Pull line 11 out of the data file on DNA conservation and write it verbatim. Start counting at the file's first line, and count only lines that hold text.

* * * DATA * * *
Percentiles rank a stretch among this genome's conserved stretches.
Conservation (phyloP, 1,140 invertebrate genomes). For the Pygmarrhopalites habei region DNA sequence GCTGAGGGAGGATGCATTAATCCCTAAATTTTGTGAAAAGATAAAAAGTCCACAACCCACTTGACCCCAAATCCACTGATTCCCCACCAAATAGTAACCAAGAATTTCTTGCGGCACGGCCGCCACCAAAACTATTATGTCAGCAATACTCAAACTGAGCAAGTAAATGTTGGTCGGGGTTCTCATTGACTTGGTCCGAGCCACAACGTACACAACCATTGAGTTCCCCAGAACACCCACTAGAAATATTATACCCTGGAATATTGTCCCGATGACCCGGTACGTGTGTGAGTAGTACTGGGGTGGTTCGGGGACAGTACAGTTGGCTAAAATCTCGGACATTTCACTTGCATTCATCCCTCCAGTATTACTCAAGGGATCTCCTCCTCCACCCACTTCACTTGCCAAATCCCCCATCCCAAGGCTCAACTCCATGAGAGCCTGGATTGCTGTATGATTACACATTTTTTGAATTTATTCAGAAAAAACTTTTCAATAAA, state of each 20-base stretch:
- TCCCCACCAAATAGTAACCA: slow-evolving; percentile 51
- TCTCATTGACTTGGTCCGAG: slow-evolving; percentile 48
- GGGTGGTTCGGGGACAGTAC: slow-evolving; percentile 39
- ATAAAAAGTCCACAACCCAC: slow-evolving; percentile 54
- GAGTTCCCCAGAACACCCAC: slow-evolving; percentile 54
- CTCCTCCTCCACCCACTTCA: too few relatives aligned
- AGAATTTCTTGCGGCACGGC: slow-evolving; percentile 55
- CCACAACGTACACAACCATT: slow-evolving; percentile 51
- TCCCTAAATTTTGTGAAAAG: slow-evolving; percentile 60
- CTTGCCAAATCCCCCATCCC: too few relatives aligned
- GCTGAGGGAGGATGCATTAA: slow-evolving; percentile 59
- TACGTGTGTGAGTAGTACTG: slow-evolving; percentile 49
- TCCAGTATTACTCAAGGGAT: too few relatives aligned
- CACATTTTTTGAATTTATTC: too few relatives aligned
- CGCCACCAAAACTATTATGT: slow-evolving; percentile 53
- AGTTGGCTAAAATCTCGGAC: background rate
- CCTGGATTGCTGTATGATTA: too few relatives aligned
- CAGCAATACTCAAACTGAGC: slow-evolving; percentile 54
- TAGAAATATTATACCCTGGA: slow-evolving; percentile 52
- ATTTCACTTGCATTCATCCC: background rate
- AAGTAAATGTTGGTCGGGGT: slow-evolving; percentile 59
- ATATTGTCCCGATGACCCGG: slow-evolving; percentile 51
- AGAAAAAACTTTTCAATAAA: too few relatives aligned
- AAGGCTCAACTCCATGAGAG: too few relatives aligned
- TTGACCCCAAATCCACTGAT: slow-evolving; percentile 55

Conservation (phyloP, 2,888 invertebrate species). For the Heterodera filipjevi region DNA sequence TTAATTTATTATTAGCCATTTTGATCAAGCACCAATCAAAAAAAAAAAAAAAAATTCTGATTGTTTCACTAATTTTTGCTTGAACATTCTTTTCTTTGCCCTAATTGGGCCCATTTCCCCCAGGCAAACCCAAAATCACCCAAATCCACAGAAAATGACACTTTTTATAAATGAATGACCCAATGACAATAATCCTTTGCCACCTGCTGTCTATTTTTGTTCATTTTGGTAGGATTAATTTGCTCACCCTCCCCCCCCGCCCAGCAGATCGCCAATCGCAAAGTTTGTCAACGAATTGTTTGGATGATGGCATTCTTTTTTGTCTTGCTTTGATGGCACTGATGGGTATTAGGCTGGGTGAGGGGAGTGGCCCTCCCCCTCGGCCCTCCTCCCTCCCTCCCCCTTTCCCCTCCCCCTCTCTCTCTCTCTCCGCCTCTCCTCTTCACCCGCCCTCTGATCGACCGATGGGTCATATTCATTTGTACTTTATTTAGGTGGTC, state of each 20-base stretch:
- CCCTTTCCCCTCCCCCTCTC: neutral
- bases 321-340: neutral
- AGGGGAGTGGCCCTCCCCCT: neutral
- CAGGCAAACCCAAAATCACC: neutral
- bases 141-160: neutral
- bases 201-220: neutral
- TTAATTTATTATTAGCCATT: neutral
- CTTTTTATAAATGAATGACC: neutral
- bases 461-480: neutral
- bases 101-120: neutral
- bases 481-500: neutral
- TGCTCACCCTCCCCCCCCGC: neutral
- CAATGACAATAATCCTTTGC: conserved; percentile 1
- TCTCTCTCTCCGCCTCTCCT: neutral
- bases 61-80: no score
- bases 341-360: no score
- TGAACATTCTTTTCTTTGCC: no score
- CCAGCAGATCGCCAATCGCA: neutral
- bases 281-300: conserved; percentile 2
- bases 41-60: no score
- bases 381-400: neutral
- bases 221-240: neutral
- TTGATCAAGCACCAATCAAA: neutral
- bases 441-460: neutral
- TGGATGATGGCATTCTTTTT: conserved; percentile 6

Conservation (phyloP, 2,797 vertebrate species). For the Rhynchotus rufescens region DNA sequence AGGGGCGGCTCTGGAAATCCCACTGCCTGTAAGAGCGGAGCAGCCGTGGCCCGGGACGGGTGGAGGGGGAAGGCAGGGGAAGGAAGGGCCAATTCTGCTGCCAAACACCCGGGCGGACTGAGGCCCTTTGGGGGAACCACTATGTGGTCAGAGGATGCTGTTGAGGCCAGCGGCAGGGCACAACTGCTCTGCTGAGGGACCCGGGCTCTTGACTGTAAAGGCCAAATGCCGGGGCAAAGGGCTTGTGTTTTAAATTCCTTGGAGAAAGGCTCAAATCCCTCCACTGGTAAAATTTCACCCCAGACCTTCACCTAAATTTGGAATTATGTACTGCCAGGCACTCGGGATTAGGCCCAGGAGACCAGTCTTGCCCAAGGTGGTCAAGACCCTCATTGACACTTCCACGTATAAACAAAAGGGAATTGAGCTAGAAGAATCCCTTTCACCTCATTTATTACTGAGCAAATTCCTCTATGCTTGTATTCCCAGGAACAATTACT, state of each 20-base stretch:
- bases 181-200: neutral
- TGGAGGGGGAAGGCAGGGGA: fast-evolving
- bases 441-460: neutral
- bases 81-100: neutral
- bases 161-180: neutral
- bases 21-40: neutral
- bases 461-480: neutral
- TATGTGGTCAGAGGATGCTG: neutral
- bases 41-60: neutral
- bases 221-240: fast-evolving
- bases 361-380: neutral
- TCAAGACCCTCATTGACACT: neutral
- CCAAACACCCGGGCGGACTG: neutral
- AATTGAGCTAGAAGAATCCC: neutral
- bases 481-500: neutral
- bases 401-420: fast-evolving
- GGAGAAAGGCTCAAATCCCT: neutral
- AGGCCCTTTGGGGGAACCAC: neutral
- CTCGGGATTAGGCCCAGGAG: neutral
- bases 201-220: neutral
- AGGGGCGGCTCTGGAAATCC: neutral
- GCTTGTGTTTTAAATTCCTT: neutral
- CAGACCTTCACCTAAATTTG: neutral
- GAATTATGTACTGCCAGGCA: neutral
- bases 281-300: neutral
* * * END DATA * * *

- TCCCTAAATTTTGTGAAAAG: slow-evolving; percentile 60